Crocuses. I bet you think you know all about them, but I have some crocuses you've never heard of. And do you grow them in the lawn? Yes, squirrels eat them for some people, but not me. They are too busy eating the bird seed I put out for the birds. This is the third in my series about planting the earliest blooming bulbs where the snow melts first. Click over and read it!
Snowdrops are tied with winter aconites for the prize of very-first-bloom. They have become quite the "it" flower and single bulbs of rare cultivars can go for breathtaking prices. But save your breath and your pocketbook and invest in the varieties that multiply quickly, such as those described in my post. Buy a few and pretty soon you'll have enough to make a patch. And a patch will be visible from inside the house. Just sayin'. Click over to my blog and read all about them.
This spring has tested the hardiness of my hardy soul. I bet it's tested yours, too, especially if you live in the Northern Plains and parts east that were bombarded by "Winter Storm Xanto". In light of what my fellow cold climate gardeners are enduring, I'm not going to complain about my weather, which seems [...]
Afflicted with cabin fever, I went on a road trip to see some fabulous botanical images made with a flatbed scanner. That's right, just like the one in your home or office. Flowers, vegetables and other plants and parts of plants in three-dimensional luminous color--they were wonderful! And I'm sharing them with you in this blog post.
There is probably a machine that does what I did today, and does it faster, and maybe even does it better. But I don't know where I would find that machine, and even if I did, I probably wouldn't be able to afford it, not even to rent it. So it doesn't make any difference, except if I had done it with a machine, no one would think I was crazy. But I had a Vision of what I wanted to see come spring, and I was determined.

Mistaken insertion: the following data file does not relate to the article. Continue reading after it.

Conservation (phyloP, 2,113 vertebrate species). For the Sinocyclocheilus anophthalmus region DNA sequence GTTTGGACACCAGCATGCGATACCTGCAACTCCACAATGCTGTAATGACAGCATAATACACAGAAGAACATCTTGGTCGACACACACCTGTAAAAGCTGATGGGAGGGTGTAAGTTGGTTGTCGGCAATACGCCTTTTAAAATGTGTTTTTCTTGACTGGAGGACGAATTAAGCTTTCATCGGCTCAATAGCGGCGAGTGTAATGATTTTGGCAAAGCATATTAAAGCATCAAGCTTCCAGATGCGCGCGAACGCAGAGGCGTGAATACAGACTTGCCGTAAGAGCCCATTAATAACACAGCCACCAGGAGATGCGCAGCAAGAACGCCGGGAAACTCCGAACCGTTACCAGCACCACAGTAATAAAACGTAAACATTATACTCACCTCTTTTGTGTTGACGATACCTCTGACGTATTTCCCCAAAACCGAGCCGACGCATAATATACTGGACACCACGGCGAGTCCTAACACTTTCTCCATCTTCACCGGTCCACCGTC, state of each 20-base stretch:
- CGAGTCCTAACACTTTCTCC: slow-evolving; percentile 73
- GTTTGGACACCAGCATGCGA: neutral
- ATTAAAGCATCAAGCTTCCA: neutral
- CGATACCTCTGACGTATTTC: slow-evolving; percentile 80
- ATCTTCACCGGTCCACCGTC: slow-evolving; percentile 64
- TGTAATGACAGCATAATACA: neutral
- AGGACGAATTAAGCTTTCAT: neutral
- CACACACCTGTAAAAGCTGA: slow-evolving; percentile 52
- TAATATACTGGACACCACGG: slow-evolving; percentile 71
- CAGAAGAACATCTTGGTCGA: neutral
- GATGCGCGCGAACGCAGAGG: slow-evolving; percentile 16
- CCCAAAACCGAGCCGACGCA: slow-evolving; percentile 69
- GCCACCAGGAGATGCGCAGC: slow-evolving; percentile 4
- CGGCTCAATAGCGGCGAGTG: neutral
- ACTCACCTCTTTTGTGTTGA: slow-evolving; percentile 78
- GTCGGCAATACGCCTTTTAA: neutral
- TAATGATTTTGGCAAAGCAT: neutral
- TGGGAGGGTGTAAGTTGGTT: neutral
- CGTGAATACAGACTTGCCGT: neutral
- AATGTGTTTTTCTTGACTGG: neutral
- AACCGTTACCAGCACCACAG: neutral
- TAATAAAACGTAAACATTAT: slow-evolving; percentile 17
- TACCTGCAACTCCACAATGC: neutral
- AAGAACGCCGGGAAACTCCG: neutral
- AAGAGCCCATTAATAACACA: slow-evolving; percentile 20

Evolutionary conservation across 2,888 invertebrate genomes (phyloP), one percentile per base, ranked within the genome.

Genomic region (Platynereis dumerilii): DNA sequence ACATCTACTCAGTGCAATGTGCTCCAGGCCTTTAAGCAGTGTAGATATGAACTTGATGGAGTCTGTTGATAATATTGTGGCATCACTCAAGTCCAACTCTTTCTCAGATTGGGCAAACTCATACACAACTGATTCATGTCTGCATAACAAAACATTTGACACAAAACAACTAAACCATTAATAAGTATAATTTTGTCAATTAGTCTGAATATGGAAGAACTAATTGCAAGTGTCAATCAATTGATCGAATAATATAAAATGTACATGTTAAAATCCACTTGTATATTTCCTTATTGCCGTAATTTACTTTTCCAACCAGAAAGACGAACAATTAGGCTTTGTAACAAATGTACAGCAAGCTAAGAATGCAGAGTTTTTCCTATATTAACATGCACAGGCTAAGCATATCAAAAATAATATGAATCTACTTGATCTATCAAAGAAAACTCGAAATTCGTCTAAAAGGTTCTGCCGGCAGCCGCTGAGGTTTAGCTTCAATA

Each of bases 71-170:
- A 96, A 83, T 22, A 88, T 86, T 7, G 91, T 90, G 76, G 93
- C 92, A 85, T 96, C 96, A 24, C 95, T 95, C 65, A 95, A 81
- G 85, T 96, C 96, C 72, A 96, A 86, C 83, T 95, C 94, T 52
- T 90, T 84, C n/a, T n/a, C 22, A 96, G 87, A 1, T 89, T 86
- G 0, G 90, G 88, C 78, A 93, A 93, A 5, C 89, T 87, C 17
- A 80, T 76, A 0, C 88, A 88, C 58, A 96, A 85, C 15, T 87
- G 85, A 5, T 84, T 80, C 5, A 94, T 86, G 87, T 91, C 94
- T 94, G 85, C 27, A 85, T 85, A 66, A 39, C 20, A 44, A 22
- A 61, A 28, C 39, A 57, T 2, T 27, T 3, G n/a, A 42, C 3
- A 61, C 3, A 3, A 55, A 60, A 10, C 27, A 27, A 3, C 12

Have you ever rescued a plant in your garden that had almost died out? Sometimes we can move such a plant and nurse it back to health in a new location. Guest contributor Brian Bixley did just that with the Madonna lily, called by Helen Dillon "the loveliest of all lilies."
I've lived here over five years now, but just when I think I've seen all the plants that grow wild here, another one catches my attention and arouses my curiosity. Several people suggested it was baneberry, and baneberry does bloom around the same time, with a similarly shaped flower. Only one problem: Baneberry is herbaceous, and the flowers were blooming on a woody plant. Hmm, what could it be?
"Most discussions of lily beetles are a little helpful and considerably depressing. Many gardeners have abandoned growing lilies because the battle against the beetles is time- consuming and messy. But may I suggest that if (a) you have lots of free time (as I do) and (b) are willing to get some blood on your hands (as I am) that all is not lost. Many hundreds of lilies grow here so you will understand that we have a major interest in this problem. Here are some suggestions." Tips and a book review from guest contributor Brian Bixley.
Take a stroll with me through the Secret Garden and admire the flowers I recently planted to make this garden even more beautiful. I hope it delights you as much as it delights me!
Want to grow perennial Mediterranean herbs--specifically, rosemary, lavender, thyme, tarragon, oregano, and sage--in your cold climate garden? There's a secret to getting them through the winter, which I share in my latest blog post. Hint: it doesn't involve moving to a war